Kennel Cough in Dogs is a disease found in dogs. It is similar to the common cold in humans, but it affects the trachea and bronchial tubes instead of the nose and throat. Kennel cough is found throughout the world, affecting many dogs at least once during their lifetime. Kennel cough is known to be contagious between dogs; however, it can spread by the bacterial called Bordetella bronchiseptica.
Bordetella is a bacterial infection that causes kennel cough. The disease is usually caused by inhaling bacteria or virus particles into the respiratory system. Most dogs who catch kennel cough have been infected with a virus at the same time. These viruses include canine adenovirus, canine distemper virus, canine herpes virus, parainfluenza virus, and canine reovirus.
Young puppies are at risk of suffering the most severe complications due to kennel cough since they have immature immune systems. Also at increased risk are older dogs, which may have decreased immune capabilities; pregnant dogs, which also have lowered immunity; and dogs with preexisting respiratory diseases. Kennel cough can become pneumonia rapidly if not treated promptly.
Dogs often develop clinical signs of this infection 3-4 days after exposure to a large number of other dogs. But it may take up to 10 days. Dogs may also experience mild symptoms after receiving the vaccine.
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Signs and Symptoms of Kennel Cough in Dogs
This cough is an infectious upper respiratory tract disease caused by a variety of viruses and bacteria. The most common virus that causes kennel cough is the parainfluenza virus. Symptoms of this cough include persistent dry cough with force, it often sounds like a goose honk. Coughing at night keeps your dog awake, retching, watery nasal discharge, and mild cases often have active dogs. Severe cases can progress to pneumonia, fever, lethargy, and even death.
Some dogs with this cough may have other symptoms of illness, including sneezing, a runny nose, or eye discharge. A dog with kennel cough will not lose its appetite or have a decreased energy level. The symptoms of this cough may also vary from breed to breed.
Diagnosis of Kennel Cough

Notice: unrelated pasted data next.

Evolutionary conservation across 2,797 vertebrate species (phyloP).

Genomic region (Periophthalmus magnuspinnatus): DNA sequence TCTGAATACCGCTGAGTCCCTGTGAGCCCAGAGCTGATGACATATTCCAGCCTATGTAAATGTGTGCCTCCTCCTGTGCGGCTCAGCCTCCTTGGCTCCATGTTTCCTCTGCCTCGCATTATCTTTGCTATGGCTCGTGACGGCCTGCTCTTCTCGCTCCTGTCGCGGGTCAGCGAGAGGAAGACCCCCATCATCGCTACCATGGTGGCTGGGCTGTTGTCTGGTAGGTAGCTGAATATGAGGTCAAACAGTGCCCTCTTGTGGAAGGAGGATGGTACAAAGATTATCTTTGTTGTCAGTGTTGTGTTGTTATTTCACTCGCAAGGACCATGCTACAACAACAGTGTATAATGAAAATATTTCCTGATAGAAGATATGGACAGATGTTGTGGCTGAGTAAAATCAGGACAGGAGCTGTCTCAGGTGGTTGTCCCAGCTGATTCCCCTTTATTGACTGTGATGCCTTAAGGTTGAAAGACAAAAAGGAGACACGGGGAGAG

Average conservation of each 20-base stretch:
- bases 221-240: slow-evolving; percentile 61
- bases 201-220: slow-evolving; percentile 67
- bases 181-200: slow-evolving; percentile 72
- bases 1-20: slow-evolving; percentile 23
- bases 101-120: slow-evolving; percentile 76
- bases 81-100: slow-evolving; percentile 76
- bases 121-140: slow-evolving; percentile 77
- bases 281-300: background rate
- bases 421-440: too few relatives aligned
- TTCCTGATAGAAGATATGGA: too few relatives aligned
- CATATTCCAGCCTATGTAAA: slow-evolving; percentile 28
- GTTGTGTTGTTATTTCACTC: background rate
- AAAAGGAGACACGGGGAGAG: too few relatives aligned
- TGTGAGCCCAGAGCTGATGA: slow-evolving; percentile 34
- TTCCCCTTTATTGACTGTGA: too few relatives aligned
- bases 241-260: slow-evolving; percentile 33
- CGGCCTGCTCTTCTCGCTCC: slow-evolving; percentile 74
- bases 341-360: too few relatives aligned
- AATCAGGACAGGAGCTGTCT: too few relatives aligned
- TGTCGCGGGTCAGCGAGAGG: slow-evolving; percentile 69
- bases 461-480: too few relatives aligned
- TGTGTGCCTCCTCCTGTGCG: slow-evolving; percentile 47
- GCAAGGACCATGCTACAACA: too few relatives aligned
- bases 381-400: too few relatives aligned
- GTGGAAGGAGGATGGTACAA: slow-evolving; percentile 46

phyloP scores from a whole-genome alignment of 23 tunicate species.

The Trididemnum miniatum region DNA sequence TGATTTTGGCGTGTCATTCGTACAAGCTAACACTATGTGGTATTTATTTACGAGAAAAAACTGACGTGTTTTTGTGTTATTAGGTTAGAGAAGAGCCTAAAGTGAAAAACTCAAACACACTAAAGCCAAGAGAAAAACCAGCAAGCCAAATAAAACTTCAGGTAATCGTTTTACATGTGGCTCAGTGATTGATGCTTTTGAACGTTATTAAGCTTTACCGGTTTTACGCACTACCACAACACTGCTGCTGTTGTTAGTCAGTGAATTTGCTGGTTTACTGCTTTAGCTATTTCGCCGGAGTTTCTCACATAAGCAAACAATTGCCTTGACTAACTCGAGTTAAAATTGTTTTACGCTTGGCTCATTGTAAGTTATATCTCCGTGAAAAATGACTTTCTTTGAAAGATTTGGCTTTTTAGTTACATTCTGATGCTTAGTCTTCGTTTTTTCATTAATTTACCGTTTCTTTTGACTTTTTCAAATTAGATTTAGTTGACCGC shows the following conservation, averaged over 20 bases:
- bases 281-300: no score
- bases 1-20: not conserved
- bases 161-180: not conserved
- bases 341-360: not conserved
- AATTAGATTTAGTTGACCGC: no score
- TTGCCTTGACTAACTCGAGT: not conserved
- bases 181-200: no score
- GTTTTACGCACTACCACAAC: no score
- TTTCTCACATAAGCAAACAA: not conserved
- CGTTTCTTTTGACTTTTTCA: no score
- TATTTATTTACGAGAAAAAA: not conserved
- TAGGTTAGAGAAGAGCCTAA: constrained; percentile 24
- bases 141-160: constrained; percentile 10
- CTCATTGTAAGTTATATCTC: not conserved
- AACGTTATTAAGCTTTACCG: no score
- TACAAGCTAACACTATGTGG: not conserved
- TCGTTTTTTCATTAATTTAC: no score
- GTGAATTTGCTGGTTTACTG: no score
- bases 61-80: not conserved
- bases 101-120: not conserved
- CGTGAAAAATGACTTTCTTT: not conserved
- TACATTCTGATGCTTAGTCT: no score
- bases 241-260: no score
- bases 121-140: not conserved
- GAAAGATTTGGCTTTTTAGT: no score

The diagnosis of this disease is based on the symptoms present and a dog’s history with other dogs. A thorough history of your dog’s health and the onset of clinical signs will be required. Some tests may be carried out also through a combination of blood chemistry tests, a complete blood count, a urinalysis, fecal examinations, while chest X-rays may be done sometimes in order to be sure of what it is.
Treatment and Prevention of Kennel Cough in Dogs
When your dog becomes ill, the severity of his symptoms determines how he should be treated. If your dog is alert, active, and has eaten recently, supportive care may be all that is needed. Supportive care includes giving him medications to reduce inflammation and coughing and allowing him to rest. Antibiotics may help shorten the course of the illness.
This cough is a contagious condition in dogs. If you think your dog has it, keep them away from other animals. Although most cases of kennel cough will resolve without treatment, medications may help in order to hasten up the treatment plan. Nebulizers and vaporizers that use inhaled antibiotics or bronchodilators have been reported as beneficial but are usually not prescribed.
Today, there is a vaccine for the Bordetella bacterium. The bordetella bacterium is the most common cause of kennel cough. Dogs that are frequently boarded, visit doggie daycare, compete in canine sports, or otherwise are exposed to large groups of dogs may benefit from this vaccine. This vaccine can be used to prevent kennel cough in dogs. Ask your veterinarian about the vaccination.